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Medicaid Managed Care in the Era of Health Reform – Briefing and Panel Discussion

Amid increasing state and national interest in using managed care delivery models for Medicaid beneficiaries, the Kaiser Family Foundation’s Commission on Medicaid and the Uninsured (KCMU) hosted a public briefing on Tuesday, June 25, 2013 to provide information on recent transitions from fee-for-service to managed care, and to discuss their…

Medicare Part D Prescription Drug Plans: The Marketplace in 2013 and Key Trends, 2006-2013

This report presents findings from an analysis of the Medicare Part D marketplace in 2013 and changes in drug coverage and costs since 2006. It presents key findings related to Medicare drug plan availability, enrollment, premiums, low-income subsidies, the coverage gap, benefit design, cost sharing, formularies, and utilization management, based on data from CMS for all plans participating in Part D. The analysis was conducted jointly by researchers at Georgetown University, the Kaiser Family Foundation and the National Opinion Research Center at the University of Chicago.

Medical Debt Among People With Health Insurance

This report examines the causes and contributors to medical debt, medical bankruptcy, and other difficulties with medical bills among people with insurance. Through in-depth interviews of nearly two-dozen people and quantitative analysis of national survey data, the authors of this report find that in-network and out-of-net-work cost sharing primarily contribute to medical debt among the insured.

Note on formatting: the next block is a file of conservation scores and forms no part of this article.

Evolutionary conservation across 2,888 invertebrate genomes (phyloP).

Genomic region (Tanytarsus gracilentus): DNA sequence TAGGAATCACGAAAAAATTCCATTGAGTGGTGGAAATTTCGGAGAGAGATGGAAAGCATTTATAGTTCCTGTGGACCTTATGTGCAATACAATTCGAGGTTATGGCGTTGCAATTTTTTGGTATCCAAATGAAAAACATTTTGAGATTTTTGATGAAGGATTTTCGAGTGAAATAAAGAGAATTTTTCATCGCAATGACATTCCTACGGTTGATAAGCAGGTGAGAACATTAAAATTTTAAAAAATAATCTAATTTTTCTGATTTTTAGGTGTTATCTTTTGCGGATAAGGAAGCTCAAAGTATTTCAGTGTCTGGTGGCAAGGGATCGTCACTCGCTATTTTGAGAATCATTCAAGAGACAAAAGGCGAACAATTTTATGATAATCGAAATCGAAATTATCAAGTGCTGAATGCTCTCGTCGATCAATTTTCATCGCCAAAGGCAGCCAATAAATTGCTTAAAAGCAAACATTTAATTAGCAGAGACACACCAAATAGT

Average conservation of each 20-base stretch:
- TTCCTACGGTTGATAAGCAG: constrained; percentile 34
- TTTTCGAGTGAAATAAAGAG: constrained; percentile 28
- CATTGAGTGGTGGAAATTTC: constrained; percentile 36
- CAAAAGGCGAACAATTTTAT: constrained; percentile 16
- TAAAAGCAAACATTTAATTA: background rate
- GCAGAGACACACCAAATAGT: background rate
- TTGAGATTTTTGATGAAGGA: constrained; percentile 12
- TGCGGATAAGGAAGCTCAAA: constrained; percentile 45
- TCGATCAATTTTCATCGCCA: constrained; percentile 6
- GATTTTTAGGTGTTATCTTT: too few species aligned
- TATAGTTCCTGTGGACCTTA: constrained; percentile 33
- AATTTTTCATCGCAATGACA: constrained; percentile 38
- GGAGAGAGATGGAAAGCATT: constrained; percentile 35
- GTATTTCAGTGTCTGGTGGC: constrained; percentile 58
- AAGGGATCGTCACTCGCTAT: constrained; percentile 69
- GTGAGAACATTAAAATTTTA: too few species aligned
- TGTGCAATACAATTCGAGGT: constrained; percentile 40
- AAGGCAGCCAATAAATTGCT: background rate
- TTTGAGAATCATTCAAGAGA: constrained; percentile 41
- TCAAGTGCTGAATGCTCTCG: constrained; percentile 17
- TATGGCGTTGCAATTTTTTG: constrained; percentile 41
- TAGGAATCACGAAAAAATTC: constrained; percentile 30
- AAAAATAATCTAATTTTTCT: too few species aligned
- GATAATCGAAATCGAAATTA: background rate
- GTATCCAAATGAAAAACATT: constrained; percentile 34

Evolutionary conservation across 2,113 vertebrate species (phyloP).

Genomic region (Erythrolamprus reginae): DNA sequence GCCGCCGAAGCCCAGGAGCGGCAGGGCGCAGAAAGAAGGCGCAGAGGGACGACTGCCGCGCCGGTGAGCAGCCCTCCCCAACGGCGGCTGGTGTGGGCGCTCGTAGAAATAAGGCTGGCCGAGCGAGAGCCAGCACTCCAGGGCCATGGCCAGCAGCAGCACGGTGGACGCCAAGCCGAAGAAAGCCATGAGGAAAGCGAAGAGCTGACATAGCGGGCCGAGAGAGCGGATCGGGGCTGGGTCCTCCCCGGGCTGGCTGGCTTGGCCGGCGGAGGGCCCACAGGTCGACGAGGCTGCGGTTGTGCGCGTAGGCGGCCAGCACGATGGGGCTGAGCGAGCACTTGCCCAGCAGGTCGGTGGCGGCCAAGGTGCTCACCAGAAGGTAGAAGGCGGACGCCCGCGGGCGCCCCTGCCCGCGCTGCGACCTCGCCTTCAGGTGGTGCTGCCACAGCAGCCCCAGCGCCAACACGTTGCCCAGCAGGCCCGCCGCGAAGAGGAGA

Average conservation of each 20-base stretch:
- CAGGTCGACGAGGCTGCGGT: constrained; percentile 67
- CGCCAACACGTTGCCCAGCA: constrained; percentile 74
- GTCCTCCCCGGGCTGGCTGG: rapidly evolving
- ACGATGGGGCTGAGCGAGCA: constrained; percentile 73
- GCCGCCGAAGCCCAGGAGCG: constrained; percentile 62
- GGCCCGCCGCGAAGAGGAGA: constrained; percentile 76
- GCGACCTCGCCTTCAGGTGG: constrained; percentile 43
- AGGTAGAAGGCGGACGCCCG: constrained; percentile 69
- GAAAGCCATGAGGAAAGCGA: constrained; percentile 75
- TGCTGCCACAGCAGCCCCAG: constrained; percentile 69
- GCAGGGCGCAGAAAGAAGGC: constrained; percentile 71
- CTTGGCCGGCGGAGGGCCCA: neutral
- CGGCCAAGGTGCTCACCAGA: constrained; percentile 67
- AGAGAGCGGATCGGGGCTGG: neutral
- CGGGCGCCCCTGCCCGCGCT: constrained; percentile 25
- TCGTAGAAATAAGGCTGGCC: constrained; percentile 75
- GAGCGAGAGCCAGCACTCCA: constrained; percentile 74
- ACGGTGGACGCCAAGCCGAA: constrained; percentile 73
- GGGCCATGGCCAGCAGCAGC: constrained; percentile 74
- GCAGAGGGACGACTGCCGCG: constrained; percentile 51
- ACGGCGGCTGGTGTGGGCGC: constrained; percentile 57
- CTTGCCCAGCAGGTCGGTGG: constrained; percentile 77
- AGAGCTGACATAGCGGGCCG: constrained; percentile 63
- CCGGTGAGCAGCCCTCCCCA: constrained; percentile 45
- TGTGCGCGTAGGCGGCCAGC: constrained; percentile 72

Health Care Costs: A Primer

This primer on health care spending in the United States reviews the growth in health care spending since 1970 and the impact of health care costs on families and employers.

Adding an Out-of-Pocket Spending Maximum to Medicare: Implementation Issues and Challenges

In an effort to simplify Medicare’s cost-sharing requirements, provide beneficiaries with catastrophic protection, and achieve program savings, some have proposed to restructure Medicare’s benefit design. Several recent proposals would create a unified deductible for Medicare Parts A and B, simplify cost-sharing requirements above the deductible, and add an annual limit on beneficiary out-of-pocket spending—a benefit feature typical of larger employer plans, but lacking in traditional Medicare. This issue brief describes the options for adding an out-of-pocket spending limit to Medicare and examines the operational issues that could arise in implementing both a uniform and an income-based out-of-pocket spending limit. Because the implementation of an income-related out-of-pocket maximum would pose somewhat greater complexity for Medicare, the operational issues associated with this approach are discussed in greater detail.

Employer-Sponsored Family Health Premiums Rise a Modest 4 Percent in 2013, National Benchmark Employer Survey Finds

Annual premiums for employer-sponsored family health coverage reached $16,351 this year, up 4 percent from last year, with workers on average paying $4,565 toward the cost of their coverage, according to the Kaiser Family Foundation/Health Research & Educational Trust (HRET) 2013 Employer Health Benefits Survey. This year’s rise in premiums remains moderate by historical standards. The 15th annual Kaiser/HRET survey of more than 2,000 small and large employers provides a detailed picture of the status and trends in employer-sponsored health insurance costs and coverage.

Questions About Essential Health Benefits

The Institute of Medicine (IOM) recently issued its long-awaited report on defining the essential health benefits under the Affordable Care Act (ACA). As expected, the committee preparing the IOM report did not recommend which specific services should be covered, but rather discussed what the process should be for defining the essential benefits,…